Daniel Delhaes reports on politics from Berlin. He focuses on Angela Merkel’s conservative party CDU and her Bavarian ally, the CSU, and covers the topics of infrastructure and digital transformation.
Berlin may stop short of an outright ban on Chinese telecommunications technology, but tight new security rules may mean Huawei is in effect excluded from the country’s 5G network.
Deutsche Telekom is also considering filing a suit to halt Germany’s 5G spectrum auction. That puts both the auction and network build-out at risk of delays.
The real costs of distant climate goals are becoming clearer with bans on diesel and talk of autobahn speed limits.
A fourth telecoms operator has signed up to bid in Germany’s auction of 5G frequencies. To have a chance of winning anything, the company will need political allies.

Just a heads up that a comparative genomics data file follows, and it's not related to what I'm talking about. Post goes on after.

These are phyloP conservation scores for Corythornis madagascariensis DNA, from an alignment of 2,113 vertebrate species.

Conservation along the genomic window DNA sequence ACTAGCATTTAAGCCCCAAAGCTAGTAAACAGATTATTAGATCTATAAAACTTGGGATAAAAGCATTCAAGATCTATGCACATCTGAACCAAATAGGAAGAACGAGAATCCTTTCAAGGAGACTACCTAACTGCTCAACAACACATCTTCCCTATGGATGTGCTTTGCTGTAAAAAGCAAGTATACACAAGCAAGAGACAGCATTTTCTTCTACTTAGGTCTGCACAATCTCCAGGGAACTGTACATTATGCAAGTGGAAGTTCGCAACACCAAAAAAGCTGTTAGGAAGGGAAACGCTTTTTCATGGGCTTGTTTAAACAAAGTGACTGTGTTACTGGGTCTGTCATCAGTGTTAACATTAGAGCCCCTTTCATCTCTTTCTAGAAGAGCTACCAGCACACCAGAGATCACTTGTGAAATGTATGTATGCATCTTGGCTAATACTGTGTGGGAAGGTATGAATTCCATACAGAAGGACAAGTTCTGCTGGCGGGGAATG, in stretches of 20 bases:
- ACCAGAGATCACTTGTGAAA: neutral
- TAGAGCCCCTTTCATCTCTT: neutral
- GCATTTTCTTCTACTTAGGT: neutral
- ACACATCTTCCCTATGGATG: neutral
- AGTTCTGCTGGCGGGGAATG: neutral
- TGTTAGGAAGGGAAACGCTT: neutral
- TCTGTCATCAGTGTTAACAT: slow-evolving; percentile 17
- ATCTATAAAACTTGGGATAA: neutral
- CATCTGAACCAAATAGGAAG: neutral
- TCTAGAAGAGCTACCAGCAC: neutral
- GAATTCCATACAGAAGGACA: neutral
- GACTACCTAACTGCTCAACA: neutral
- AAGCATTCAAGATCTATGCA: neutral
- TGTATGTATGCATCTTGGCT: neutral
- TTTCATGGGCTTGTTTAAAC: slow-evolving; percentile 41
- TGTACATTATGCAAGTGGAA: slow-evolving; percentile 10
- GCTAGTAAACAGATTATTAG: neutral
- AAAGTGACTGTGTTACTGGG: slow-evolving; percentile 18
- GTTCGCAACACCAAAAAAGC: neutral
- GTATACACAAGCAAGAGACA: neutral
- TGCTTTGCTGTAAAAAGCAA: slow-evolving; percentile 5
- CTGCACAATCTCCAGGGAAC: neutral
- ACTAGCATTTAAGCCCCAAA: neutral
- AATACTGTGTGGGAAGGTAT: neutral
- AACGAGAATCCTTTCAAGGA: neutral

The nation's highways are famous for having no blanket speed limits. A proposal to curb this liberty and set a maximum has incensed the transport minister.
After falling short on earlier CO2 targets, Germany now wants to make these goals legally binding. Achieving them won't come cheap.
Wolfgang Schäuble’s public support for Friedrich Merz highlighted tensions within the CDU. Merkel confidante Peter Altmaier criticized Schäuble and endorsed the chancellor’s protégé.
After telecoms providers had complained of strict conditions to buy high-speed data frequencies, industry lobbies joined the tribulation choir, saying the rules are too tame. They fear dead zones.
Merz, Kramp-Karrenbauer and Spahn are using tax reform as a sign of how they plan to revitalize the Christian Democratic Union, as they race to succeed Merkel as the party's chairperson.
Interior Minister Horst Seehofer is stepping down as the CSU's party chief after electoral losses. But he's holding on tight to his government post in a break with parliamentary protocol, though there are strong candidates for the job.